Larbert school pupils set up campaign to tackle litter and dog faeces problem

Larbert schoolchildren have started a campaign to try to rid their community of litter and bagged dog faeces.

Monday, 21st June 2021, 12:30 pm
Updated Monday, 21st June 2021, 12:41 pm

Youngsters in P5L at Kinnaird Primary School are seeking support for their attempt to tackle the “repellent” issue – having counted 47 tied and discarded poo bags during a litter pick in the area.

The classmates have mapped the locations of nearby bins and designed posters, displayed through QR codes, on upcycled milk bottle bag dispensers which are placed on paths around the school.

The environmentally focused pupils have also come up with their own slogan: “Bag it, tie it, bin it! To be fantastic, don’t litter with poo bag plastic!”

Kinnaird Primary School's P5L class, led by Ms Caryll Jack, has launched a campaign designed to tackle littering and an issue with tied and discarded bags of dog faeces in the Larbert area. Picture: Michael Gillen.
Kinnaird Primary School's P5L class, led by Ms Caryll Jack, has launched a campaign designed to tackle littering and an issue with tied and discarded bags of dog faeces in the Larbert area. Picture: Michael Gillen.

In a letter to The Falkirk Herald, the class wrote: “During a walk to survey the litter around our area, we were disgusted to notice a large number of litter and bagged dog faeces lying around.

“We don’t understand why people are making the effort to pick up the waste and tying it but not making the effort to put it in the bin. We find the piles of filled bags repellent and visitors to this area would do so too.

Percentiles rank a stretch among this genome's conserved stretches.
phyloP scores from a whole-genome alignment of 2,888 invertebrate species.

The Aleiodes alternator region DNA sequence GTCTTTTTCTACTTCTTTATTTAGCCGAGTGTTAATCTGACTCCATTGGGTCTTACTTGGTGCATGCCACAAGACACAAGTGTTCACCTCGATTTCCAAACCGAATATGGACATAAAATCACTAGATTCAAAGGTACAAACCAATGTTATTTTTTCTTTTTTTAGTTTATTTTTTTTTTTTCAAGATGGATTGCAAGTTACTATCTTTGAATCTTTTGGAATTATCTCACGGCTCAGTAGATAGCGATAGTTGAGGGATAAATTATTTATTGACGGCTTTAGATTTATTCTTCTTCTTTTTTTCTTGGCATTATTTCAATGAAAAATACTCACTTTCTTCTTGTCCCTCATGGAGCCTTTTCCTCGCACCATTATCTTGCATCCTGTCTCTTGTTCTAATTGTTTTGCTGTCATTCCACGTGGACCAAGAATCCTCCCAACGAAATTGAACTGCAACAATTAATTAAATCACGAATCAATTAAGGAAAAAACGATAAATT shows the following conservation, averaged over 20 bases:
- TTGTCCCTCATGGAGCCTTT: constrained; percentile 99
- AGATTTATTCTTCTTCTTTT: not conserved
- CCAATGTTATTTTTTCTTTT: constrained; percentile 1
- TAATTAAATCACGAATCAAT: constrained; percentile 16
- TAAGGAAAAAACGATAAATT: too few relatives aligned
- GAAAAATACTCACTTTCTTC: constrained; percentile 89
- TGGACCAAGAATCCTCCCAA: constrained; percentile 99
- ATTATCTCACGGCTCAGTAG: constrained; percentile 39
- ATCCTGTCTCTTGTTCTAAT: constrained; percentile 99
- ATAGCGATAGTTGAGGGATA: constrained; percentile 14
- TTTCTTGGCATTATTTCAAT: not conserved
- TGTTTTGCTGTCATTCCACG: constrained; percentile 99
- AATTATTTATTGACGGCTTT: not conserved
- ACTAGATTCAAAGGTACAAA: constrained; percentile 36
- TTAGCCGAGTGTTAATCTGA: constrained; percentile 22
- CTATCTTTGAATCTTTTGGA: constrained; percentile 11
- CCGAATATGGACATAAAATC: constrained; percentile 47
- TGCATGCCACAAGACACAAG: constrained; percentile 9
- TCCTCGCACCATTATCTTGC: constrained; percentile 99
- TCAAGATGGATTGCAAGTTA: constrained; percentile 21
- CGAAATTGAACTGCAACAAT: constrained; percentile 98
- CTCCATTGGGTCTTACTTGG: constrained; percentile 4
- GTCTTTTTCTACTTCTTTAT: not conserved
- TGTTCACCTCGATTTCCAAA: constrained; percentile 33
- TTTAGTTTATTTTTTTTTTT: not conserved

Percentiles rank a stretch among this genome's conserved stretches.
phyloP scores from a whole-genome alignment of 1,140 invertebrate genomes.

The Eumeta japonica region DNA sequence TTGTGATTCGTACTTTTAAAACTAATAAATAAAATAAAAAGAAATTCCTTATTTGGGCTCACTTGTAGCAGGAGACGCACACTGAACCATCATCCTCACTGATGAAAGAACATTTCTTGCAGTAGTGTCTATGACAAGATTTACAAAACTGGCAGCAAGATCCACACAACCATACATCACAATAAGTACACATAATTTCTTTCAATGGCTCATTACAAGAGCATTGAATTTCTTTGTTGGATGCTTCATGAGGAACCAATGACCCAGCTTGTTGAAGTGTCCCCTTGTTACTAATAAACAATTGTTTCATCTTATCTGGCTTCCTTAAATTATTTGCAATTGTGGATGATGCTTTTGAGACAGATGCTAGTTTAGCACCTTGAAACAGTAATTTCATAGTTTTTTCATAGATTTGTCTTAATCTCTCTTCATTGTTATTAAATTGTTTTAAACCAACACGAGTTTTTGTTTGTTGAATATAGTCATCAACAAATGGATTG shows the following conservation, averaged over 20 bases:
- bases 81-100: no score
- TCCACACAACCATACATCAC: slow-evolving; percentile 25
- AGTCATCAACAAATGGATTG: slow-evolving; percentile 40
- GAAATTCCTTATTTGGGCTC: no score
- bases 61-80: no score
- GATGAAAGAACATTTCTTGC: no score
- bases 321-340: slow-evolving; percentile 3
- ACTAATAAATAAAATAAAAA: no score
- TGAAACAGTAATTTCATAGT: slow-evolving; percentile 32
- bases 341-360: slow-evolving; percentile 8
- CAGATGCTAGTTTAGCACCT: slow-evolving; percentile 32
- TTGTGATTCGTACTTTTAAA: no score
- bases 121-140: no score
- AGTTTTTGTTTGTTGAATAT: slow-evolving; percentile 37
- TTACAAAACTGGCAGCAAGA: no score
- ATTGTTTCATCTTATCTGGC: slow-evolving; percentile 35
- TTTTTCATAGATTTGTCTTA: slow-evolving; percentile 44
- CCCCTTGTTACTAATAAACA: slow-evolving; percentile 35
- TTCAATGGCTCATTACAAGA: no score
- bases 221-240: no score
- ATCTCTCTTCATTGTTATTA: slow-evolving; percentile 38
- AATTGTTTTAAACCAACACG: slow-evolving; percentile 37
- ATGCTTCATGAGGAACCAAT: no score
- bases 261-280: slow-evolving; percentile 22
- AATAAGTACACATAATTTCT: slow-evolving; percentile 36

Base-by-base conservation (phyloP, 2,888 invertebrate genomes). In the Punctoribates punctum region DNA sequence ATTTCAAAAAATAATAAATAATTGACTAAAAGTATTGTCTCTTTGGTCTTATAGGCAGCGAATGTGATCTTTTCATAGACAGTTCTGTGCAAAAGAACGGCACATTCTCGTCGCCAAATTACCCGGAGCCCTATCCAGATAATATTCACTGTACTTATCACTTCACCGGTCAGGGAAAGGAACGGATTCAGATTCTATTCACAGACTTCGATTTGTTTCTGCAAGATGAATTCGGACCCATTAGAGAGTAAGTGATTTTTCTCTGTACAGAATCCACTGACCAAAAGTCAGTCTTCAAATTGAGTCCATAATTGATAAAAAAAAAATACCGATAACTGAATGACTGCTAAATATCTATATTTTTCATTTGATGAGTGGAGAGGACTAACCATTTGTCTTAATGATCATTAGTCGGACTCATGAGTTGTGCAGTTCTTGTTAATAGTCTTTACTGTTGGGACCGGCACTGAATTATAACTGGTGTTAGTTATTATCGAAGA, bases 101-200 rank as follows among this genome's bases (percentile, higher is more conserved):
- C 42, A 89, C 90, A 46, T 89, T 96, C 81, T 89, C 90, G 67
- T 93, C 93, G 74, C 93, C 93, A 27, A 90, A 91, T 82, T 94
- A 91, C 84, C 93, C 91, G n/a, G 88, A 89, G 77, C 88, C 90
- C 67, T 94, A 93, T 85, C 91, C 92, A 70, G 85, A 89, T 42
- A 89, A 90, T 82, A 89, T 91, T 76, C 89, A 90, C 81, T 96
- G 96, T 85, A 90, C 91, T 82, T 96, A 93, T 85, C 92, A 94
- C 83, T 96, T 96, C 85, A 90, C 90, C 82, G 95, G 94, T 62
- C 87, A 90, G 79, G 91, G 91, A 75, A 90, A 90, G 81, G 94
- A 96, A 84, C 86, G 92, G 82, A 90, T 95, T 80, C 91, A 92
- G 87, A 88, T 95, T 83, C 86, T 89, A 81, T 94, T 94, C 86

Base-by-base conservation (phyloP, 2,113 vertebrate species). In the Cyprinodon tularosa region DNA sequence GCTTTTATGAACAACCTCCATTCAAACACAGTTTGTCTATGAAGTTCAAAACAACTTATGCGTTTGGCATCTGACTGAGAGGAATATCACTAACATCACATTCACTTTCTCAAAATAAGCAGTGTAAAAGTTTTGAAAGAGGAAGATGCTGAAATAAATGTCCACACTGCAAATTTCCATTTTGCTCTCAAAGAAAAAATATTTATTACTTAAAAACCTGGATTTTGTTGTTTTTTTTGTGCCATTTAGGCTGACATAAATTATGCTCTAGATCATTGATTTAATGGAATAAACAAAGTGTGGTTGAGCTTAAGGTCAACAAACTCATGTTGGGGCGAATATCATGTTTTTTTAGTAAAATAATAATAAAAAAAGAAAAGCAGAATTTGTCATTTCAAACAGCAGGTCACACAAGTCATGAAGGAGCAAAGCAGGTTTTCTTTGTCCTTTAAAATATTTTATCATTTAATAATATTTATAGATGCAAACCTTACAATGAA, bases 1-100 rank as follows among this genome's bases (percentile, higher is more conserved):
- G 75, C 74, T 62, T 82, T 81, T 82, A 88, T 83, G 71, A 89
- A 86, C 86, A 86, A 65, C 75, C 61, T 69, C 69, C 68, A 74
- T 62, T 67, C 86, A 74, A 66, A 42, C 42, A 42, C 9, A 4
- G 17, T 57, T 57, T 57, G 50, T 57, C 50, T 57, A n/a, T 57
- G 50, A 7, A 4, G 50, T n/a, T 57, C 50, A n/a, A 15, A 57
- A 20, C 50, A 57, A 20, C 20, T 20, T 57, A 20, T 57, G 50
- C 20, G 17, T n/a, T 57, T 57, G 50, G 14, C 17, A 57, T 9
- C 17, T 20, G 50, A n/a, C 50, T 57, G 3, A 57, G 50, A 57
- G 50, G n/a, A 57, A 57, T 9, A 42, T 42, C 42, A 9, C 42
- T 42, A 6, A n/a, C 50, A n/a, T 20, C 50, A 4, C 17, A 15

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“Surely, adding plastic to the pollution just increases the problem in areas where dogs are walked frequently? Furthermore, we believe this behaviour has a negative effect on our community.

Kinnaird Primary School pupils Jorgie Robertson and Jack Lamont, both aged nine, display information about P5L's campaign on litter. Picture: Michael Gillen.

“Firstly, this might hurt animals because they could get caught in the bag or get sick and die. Secondly, small children may think it’s chocolate and pick it up and eat it. They could get very sick too.

“In addition, this is really bad for the eco system and bad for the environment. It’s even bad for the population too.

“However, given the number of new dogs purchased by families during lockdown, we are certain that this problem must be happening in other parts of the local area.

“For this reason, we would like to ask for your help to persuade dog owners to not only bag the waste from their dogs, but to put the filled bags into bins.

“We think we need some more dog waste bins so we are writing to the council too.”

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